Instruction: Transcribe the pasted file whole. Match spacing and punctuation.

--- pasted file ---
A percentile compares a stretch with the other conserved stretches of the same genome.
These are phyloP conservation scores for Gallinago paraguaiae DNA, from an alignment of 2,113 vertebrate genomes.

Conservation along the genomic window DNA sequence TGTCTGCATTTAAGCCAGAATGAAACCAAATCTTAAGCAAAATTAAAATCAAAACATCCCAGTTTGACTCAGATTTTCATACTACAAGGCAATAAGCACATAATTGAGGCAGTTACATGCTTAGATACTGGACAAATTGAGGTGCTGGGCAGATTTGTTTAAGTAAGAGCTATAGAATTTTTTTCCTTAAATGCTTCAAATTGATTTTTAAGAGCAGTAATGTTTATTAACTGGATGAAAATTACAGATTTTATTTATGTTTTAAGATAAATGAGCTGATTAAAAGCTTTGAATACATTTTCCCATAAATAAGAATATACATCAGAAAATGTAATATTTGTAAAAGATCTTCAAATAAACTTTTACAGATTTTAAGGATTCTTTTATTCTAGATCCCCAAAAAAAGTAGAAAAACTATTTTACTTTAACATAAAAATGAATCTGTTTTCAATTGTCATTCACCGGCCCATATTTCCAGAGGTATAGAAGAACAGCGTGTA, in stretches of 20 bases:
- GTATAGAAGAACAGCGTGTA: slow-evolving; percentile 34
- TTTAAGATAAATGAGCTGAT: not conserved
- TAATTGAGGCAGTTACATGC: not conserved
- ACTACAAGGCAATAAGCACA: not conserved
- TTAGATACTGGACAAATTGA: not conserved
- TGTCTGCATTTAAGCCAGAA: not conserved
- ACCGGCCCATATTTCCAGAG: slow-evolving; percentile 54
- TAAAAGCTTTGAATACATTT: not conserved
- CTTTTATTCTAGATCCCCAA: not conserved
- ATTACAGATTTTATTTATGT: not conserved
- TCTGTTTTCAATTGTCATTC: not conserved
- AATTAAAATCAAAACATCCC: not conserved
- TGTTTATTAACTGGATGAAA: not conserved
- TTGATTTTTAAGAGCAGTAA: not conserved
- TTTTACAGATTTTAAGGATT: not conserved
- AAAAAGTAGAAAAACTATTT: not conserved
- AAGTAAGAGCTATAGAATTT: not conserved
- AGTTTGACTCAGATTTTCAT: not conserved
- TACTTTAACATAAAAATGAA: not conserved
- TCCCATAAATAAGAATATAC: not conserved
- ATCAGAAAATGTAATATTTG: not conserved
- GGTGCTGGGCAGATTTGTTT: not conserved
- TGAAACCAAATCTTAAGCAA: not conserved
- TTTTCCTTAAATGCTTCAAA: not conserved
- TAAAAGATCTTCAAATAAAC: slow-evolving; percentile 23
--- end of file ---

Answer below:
A percentile compares a stretch with the other conserved stretches of the same genome.
These are phyloP conservation scores for Gallinago paraguaiae DNA, from an alignment of 2,113 vertebrate genomes.

Conservation along the genomic window DNA sequence TGTCTGCATTTAAGCCAGAATGAAACCAAATCTTAAGCAAAATTAAAATCAAAACATCCCAGTTTGACTCAGATTTTCATACTACAAGGCAATAAGCACATAATTGAGGCAGTTACATGCTTAGATACTGGACAAATTGAGGTGCTGGGCAGATTTGTTTAAGTAAGAGCTATAGAATTTTTTTCCTTAAATGCTTCAAATTGATTTTTAAGAGCAGTAATGTTTATTAACTGGATGAAAATTACAGATTTTATTTATGTTTTAAGATAAATGAGCTGATTAAAAGCTTTGAATACATTTTCCCATAAATAAGAATATACATCAGAAAATGTAATATTTGTAAAAGATCTTCAAATAAACTTTTACAGATTTTAAGGATTCTTTTATTCTAGATCCCCAAAAAAAGTAGAAAAACTATTTTACTTTAACATAAAAATGAATCTGTTTTCAATTGTCATTCACCGGCCCATATTTCCAGAGGTATAGAAGAACAGCGTGTA, in stretches of 20 bases:
- GTATAGAAGAACAGCGTGTA: slow-evolving; percentile 34
- TTTAAGATAAATGAGCTGAT: not conserved
- TAATTGAGGCAGTTACATGC: not conserved
- ACTACAAGGCAATAAGCACA: not conserved
- TTAGATACTGGACAAATTGA: not conserved
- TGTCTGCATTTAAGCCAGAA: not conserved
- ACCGGCCCATATTTCCAGAG: slow-evolving; percentile 54
- TAAAAGCTTTGAATACATTT: not conserved
- CTTTTATTCTAGATCCCCAA: not conserved
- ATTACAGATTTTATTTATGT: not conserved
- TCTGTTTTCAATTGTCATTC: not conserved
- AATTAAAATCAAAACATCCC: not conserved
- TGTTTATTAACTGGATGAAA: not conserved
- TTGATTTTTAAGAGCAGTAA: not conserved
- TTTTACAGATTTTAAGGATT: not conserved
- AAAAAGTAGAAAAACTATTT: not conserved
- AAGTAAGAGCTATAGAATTT: not conserved
- AGTTTGACTCAGATTTTCAT: not conserved
- TACTTTAACATAAAAATGAA: not conserved
- TCCCATAAATAAGAATATAC: not conserved
- ATCAGAAAATGTAATATTTG: not conserved
- GGTGCTGGGCAGATTTGTTT: not conserved
- TGAAACCAAATCTTAAGCAA: not conserved
- TTTTCCTTAAATGCTTCAAA: not conserved
- TAAAAGATCTTCAAATAAAC: slow-evolving; percentile 23